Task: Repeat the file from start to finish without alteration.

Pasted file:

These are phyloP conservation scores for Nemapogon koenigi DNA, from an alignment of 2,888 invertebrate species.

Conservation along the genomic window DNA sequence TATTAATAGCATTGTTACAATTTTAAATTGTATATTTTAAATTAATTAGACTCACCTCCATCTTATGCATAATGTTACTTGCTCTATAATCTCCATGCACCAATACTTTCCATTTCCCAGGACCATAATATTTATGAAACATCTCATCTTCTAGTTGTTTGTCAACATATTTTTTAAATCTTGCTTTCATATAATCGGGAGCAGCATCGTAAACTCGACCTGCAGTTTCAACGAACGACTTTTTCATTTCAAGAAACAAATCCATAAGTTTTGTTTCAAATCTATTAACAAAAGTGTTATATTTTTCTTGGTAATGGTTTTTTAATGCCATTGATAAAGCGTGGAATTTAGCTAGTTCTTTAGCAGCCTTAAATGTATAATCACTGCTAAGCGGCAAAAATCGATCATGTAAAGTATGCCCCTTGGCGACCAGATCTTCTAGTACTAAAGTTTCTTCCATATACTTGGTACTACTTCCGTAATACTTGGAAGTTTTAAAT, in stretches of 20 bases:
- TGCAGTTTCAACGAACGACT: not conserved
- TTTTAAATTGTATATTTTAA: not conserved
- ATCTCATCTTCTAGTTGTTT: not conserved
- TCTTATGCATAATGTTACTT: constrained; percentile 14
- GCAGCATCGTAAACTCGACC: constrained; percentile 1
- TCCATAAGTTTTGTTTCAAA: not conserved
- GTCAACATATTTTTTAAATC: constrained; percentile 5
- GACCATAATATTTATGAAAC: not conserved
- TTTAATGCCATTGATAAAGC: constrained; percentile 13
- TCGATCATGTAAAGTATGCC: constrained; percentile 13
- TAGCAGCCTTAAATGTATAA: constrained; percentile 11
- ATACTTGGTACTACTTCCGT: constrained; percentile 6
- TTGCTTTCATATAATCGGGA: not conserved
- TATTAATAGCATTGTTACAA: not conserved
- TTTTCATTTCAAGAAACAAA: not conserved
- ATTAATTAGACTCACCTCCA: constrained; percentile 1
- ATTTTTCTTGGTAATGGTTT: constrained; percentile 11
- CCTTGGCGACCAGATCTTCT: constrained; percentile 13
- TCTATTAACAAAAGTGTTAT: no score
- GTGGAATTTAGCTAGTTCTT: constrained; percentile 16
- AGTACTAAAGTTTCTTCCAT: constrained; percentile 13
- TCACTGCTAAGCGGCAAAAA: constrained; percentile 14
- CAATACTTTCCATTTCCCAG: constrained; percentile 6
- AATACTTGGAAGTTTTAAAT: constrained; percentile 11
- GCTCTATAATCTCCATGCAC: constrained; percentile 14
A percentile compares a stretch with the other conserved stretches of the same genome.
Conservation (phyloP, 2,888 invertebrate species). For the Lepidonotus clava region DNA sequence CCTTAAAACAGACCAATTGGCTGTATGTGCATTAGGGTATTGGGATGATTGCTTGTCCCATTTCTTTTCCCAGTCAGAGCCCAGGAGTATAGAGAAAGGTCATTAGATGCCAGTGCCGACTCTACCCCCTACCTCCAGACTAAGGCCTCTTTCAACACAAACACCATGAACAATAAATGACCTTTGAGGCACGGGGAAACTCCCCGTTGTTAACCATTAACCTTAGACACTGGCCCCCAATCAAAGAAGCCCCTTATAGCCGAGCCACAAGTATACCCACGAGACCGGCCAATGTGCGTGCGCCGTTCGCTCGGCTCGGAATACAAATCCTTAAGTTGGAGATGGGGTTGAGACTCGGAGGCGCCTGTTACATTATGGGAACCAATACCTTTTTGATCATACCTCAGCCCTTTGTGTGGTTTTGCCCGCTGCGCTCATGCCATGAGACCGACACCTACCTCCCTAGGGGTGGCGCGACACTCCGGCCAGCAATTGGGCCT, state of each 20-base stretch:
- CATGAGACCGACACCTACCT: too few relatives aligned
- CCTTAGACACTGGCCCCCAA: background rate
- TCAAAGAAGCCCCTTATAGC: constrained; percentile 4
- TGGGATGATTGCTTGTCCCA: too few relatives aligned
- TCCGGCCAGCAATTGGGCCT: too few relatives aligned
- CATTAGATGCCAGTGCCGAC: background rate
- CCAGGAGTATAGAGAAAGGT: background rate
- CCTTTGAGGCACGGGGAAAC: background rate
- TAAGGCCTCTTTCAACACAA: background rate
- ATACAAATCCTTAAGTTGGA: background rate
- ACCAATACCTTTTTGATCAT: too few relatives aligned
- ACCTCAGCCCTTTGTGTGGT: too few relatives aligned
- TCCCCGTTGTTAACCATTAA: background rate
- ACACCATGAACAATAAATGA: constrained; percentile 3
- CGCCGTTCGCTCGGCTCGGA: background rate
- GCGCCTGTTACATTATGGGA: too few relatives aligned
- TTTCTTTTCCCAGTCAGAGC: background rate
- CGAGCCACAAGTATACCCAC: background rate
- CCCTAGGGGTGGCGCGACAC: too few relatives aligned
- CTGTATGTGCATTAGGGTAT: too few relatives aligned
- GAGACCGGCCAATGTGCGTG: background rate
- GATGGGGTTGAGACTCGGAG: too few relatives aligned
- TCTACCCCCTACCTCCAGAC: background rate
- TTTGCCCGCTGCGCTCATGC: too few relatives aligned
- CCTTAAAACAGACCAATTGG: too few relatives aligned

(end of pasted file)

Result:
These are phyloP conservation scores for Nemapogon koenigi DNA, from an alignment of 2,888 invertebrate species.

Conservation along the genomic window DNA sequence TATTAATAGCATTGTTACAATTTTAAATTGTATATTTTAAATTAATTAGACTCACCTCCATCTTATGCATAATGTTACTTGCTCTATAATCTCCATGCACCAATACTTTCCATTTCCCAGGACCATAATATTTATGAAACATCTCATCTTCTAGTTGTTTGTCAACATATTTTTTAAATCTTGCTTTCATATAATCGGGAGCAGCATCGTAAACTCGACCTGCAGTTTCAACGAACGACTTTTTCATTTCAAGAAACAAATCCATAAGTTTTGTTTCAAATCTATTAACAAAAGTGTTATATTTTTCTTGGTAATGGTTTTTTAATGCCATTGATAAAGCGTGGAATTTAGCTAGTTCTTTAGCAGCCTTAAATGTATAATCACTGCTAAGCGGCAAAAATCGATCATGTAAAGTATGCCCCTTGGCGACCAGATCTTCTAGTACTAAAGTTTCTTCCATATACTTGGTACTACTTCCGTAATACTTGGAAGTTTTAAAT, in stretches of 20 bases:
- TGCAGTTTCAACGAACGACT: not conserved
- TTTTAAATTGTATATTTTAA: not conserved
- ATCTCATCTTCTAGTTGTTT: not conserved
- TCTTATGCATAATGTTACTT: constrained; percentile 14
- GCAGCATCGTAAACTCGACC: constrained; percentile 1
- TCCATAAGTTTTGTTTCAAA: not conserved
- GTCAACATATTTTTTAAATC: constrained; percentile 5
- GACCATAATATTTATGAAAC: not conserved
- TTTAATGCCATTGATAAAGC: constrained; percentile 13
- TCGATCATGTAAAGTATGCC: constrained; percentile 13
- TAGCAGCCTTAAATGTATAA: constrained; percentile 11
- ATACTTGGTACTACTTCCGT: constrained; percentile 6
- TTGCTTTCATATAATCGGGA: not conserved
- TATTAATAGCATTGTTACAA: not conserved
- TTTTCATTTCAAGAAACAAA: not conserved
- ATTAATTAGACTCACCTCCA: constrained; percentile 1
- ATTTTTCTTGGTAATGGTTT: constrained; percentile 11
- CCTTGGCGACCAGATCTTCT: constrained; percentile 13
- TCTATTAACAAAAGTGTTAT: no score
- GTGGAATTTAGCTAGTTCTT: constrained; percentile 16
- AGTACTAAAGTTTCTTCCAT: constrained; percentile 13
- TCACTGCTAAGCGGCAAAAA: constrained; percentile 14
- CAATACTTTCCATTTCCCAG: constrained; percentile 6
- AATACTTGGAAGTTTTAAAT: constrained; percentile 11
- GCTCTATAATCTCCATGCAC: constrained; percentile 14
A percentile compares a stretch with the other conserved stretches of the same genome.
Conservation (phyloP, 2,888 invertebrate species). For the Lepidonotus clava region DNA sequence CCTTAAAACAGACCAATTGGCTGTATGTGCATTAGGGTATTGGGATGATTGCTTGTCCCATTTCTTTTCCCAGTCAGAGCCCAGGAGTATAGAGAAAGGTCATTAGATGCCAGTGCCGACTCTACCCCCTACCTCCAGACTAAGGCCTCTTTCAACACAAACACCATGAACAATAAATGACCTTTGAGGCACGGGGAAACTCCCCGTTGTTAACCATTAACCTTAGACACTGGCCCCCAATCAAAGAAGCCCCTTATAGCCGAGCCACAAGTATACCCACGAGACCGGCCAATGTGCGTGCGCCGTTCGCTCGGCTCGGAATACAAATCCTTAAGTTGGAGATGGGGTTGAGACTCGGAGGCGCCTGTTACATTATGGGAACCAATACCTTTTTGATCATACCTCAGCCCTTTGTGTGGTTTTGCCCGCTGCGCTCATGCCATGAGACCGACACCTACCTCCCTAGGGGTGGCGCGACACTCCGGCCAGCAATTGGGCCT, state of each 20-base stretch:
- CATGAGACCGACACCTACCT: too few relatives aligned
- CCTTAGACACTGGCCCCCAA: background rate
- TCAAAGAAGCCCCTTATAGC: constrained; percentile 4
- TGGGATGATTGCTTGTCCCA: too few relatives aligned
- TCCGGCCAGCAATTGGGCCT: too few relatives aligned
- CATTAGATGCCAGTGCCGAC: background rate
- CCAGGAGTATAGAGAAAGGT: background rate
- CCTTTGAGGCACGGGGAAAC: background rate
- TAAGGCCTCTTTCAACACAA: background rate
- ATACAAATCCTTAAGTTGGA: background rate
- ACCAATACCTTTTTGATCAT: too few relatives aligned
- ACCTCAGCCCTTTGTGTGGT: too few relatives aligned
- TCCCCGTTGTTAACCATTAA: background rate
- ACACCATGAACAATAAATGA: constrained; percentile 3
- CGCCGTTCGCTCGGCTCGGA: background rate
- GCGCCTGTTACATTATGGGA: too few relatives aligned
- TTTCTTTTCCCAGTCAGAGC: background rate
- CGAGCCACAAGTATACCCAC: background rate
- CCCTAGGGGTGGCGCGACAC: too few relatives aligned
- CTGTATGTGCATTAGGGTAT: too few relatives aligned
- GAGACCGGCCAATGTGCGTG: background rate
- GATGGGGTTGAGACTCGGAG: too few relatives aligned
- TCTACCCCCTACCTCCAGAC: background rate
- TTTGCCCGCTGCGCTCATGC: too few relatives aligned
- CCTTAAAACAGACCAATTGG: too few relatives aligned